Migrating from NX 12 to NX 16
Maintainance is a crucial part of software engineering. It is not only about adding new features, but also about keeping the project up to date. This includes updating dependencies, but also updating the tools used to build the project. Once in a while it can happen that the maintainance has suffered and the project is not up to date anymore at all. This happens for my personal projects from time to time. In this article I want to share my experiences and learnings from bringing back a project to an up-to-date state, from migrating an NX 12 project to NX 16.
General migration process in NX workspaces
The NX team provides an exceptionally well designed tool for migrating NX workspaces. You can run a command line tool that will look through each of the affected dependencies and their versions and tries to find a more suitable version without breaking dependency versioning. To start the migration process, the old command has been:
npx nx migrate @nrwl/workspace
This command will run the migration for the
@nrwl/workspace package and all of its dependencies.
Once the command has finished running, it will update the
package.json file with the new versions
and create a
migrations.json. Now you have to verify the changes that have been made to the
package.json file. If you are happy with the changes, you can run the following command to
apply the changes:
npx nx migrate --run-migrations
It will adjust your setup and configuration files and less frequently in your source code to fit the new versions. And here comes the problem migrating too many versions at once: The migration tool is not able to migrate from NX 12 to NX 16. NX 12 has been released on the 4th of August in 2021. At that time NodeJS has been on version 16 in LTS (Long-Term-Support). And therefore also the migration scripts may be written for NodeJS 16. On April 2022 NodeJS 18 has been released. So, it is possible and also likely that some of the migration scripts will fail. The solution is to do the migration in multiple steps.
Luckily, NX provides a way to run the migration to a specific version of your workspace.
Running the migration in multiple steps
First of all, your project should be version controlled, e.g. by Git. Create a new branch on which you will work during the migration. It's essential, because you'll have to revert the automatic changes quite frequently.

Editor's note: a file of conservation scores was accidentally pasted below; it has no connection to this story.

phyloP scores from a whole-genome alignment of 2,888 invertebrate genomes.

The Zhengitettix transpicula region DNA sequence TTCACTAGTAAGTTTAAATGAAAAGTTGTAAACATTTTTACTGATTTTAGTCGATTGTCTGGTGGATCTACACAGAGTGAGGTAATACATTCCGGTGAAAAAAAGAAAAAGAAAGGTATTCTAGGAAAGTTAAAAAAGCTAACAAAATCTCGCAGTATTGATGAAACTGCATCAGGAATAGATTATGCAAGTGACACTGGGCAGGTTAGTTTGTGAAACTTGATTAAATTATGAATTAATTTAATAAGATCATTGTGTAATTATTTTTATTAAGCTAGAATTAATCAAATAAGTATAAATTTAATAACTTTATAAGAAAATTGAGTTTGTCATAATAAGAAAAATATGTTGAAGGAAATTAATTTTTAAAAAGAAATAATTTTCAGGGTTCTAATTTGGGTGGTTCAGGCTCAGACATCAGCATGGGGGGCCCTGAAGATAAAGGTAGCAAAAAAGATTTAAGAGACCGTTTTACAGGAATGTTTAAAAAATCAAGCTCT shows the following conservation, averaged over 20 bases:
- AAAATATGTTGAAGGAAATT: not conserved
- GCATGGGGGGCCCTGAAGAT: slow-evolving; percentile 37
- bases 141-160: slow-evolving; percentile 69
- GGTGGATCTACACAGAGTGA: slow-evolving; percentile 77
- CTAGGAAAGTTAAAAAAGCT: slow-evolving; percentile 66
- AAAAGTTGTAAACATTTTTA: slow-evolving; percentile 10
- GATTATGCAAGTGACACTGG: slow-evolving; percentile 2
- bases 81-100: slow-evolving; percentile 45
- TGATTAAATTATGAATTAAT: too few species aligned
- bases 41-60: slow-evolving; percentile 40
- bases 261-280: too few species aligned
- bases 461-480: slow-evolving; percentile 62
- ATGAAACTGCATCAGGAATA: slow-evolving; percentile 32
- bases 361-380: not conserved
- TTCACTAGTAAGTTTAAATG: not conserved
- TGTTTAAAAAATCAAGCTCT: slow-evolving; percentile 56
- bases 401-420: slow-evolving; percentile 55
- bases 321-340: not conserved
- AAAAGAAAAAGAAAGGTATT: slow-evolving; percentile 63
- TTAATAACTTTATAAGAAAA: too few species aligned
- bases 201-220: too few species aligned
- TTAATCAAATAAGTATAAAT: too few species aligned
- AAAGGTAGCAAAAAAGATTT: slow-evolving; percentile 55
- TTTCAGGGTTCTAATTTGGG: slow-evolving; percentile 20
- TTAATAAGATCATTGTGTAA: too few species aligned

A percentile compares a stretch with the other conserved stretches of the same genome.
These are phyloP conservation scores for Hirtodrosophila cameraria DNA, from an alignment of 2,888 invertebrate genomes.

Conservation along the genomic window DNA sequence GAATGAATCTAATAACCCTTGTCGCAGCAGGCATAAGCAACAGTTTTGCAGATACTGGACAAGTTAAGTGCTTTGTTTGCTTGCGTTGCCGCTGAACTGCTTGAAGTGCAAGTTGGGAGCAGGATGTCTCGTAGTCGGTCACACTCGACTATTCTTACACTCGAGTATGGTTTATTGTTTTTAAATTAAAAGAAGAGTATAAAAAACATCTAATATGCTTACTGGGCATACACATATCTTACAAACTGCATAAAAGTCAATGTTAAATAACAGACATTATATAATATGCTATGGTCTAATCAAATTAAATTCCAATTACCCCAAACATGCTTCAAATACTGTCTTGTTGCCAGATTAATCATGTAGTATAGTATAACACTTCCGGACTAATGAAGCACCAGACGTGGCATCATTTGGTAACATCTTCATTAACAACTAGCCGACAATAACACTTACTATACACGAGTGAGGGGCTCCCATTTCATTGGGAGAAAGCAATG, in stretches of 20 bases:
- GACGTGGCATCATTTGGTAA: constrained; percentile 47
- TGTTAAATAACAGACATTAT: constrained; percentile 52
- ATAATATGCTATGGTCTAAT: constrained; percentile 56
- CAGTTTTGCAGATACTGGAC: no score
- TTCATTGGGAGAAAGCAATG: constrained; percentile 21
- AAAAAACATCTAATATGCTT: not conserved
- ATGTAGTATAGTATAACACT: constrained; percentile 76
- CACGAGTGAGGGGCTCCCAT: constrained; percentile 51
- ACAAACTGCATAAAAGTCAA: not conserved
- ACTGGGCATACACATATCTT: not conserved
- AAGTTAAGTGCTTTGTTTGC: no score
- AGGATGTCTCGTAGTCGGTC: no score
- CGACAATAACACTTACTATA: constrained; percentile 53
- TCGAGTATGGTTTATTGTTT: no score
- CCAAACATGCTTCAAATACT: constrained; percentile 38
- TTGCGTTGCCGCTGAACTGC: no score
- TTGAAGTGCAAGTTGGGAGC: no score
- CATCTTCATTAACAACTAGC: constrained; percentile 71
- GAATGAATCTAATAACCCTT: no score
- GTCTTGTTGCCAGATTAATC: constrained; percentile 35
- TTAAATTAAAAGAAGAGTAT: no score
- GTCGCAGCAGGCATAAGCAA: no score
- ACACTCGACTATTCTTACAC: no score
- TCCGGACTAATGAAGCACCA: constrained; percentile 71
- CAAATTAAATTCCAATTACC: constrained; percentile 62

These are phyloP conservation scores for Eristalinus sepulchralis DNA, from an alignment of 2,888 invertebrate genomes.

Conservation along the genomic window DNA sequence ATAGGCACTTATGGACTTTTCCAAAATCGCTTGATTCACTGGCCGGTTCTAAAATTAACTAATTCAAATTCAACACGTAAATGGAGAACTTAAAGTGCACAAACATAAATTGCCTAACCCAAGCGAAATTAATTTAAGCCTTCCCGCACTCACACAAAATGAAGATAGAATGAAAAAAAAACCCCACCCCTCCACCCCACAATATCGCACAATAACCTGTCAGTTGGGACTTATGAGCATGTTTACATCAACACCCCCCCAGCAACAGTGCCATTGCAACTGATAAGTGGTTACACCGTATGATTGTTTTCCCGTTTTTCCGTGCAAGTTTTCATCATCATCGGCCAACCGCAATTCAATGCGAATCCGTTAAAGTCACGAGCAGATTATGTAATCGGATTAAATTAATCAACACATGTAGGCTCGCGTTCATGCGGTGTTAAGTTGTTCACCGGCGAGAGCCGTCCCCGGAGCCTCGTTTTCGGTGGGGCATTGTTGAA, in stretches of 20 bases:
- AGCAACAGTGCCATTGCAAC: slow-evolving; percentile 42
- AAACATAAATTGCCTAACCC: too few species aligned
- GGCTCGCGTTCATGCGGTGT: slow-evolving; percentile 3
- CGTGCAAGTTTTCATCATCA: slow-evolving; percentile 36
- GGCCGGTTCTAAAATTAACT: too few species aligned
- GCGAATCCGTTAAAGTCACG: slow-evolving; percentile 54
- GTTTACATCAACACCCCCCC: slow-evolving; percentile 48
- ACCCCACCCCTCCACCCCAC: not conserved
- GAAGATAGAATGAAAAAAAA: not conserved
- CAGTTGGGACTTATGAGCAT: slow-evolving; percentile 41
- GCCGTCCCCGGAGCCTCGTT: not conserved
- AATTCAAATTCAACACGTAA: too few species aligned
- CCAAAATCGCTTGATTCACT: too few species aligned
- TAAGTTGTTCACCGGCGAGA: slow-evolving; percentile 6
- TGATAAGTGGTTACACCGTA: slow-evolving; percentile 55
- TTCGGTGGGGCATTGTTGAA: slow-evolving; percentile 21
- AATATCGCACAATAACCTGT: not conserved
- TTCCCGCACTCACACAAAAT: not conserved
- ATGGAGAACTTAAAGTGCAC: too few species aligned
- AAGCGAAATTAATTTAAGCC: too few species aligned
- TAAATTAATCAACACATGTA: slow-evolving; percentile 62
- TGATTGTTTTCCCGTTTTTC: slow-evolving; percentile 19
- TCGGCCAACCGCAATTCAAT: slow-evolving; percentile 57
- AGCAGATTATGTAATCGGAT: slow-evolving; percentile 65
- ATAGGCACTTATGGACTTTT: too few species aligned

Another recommendation is to have NVM (Node Version Manager) installed. It allows you to install multiple versions of NodeJS, so that you can switch between them very easily.
Now you can open
Step 1: Migrate to the release of NodeJS 18 in time
As I said, NodeJS 18 has been released in April 2022. So, you can look at the release table on npmjs and find maybe NX version 14 which has been released on the 10th of April in 2022. So try to run:
npx nx migrate 14.0.0
This should update your
package.json file with the corresponding versions. Now you can run the migration script
as described earlier. Read the command line logs carefully. When you are lucky it succeeds. If it does not succeed
or if it displays any warning messages, you should revert the changes and try to pick an earlier version. Probably
one version of NX 13 will work. If you have found a version that works, you should commit the changes. This is
now your starting point for the next migration. Keep in mind that you do not commit the
migrations.json file and
remove it before you start the next migration.
Step 2: Update NodeJS
Now that you have reached NX 14 you can update your NodeJS version to 18.
Step 3: Continue with the migration process
Now you can continue with the migration process. You can try to migrate to the latest version of NX 14, then NX 15, maybe end of NX 15 and finally NX 16.
Here are some key takeaways:
- Keep NodeJS versions in mind, for a simpler switch of NodeJS versions use NVM
migrations.jsonbefore you start the next migration
- When you notice something like "tsconfig.json file has not been found" or any other warning messages you should revert the changes and try to migrate to an earlier version
- Commit your changes after each successful migration
- Use Git to revert changes when the migration fails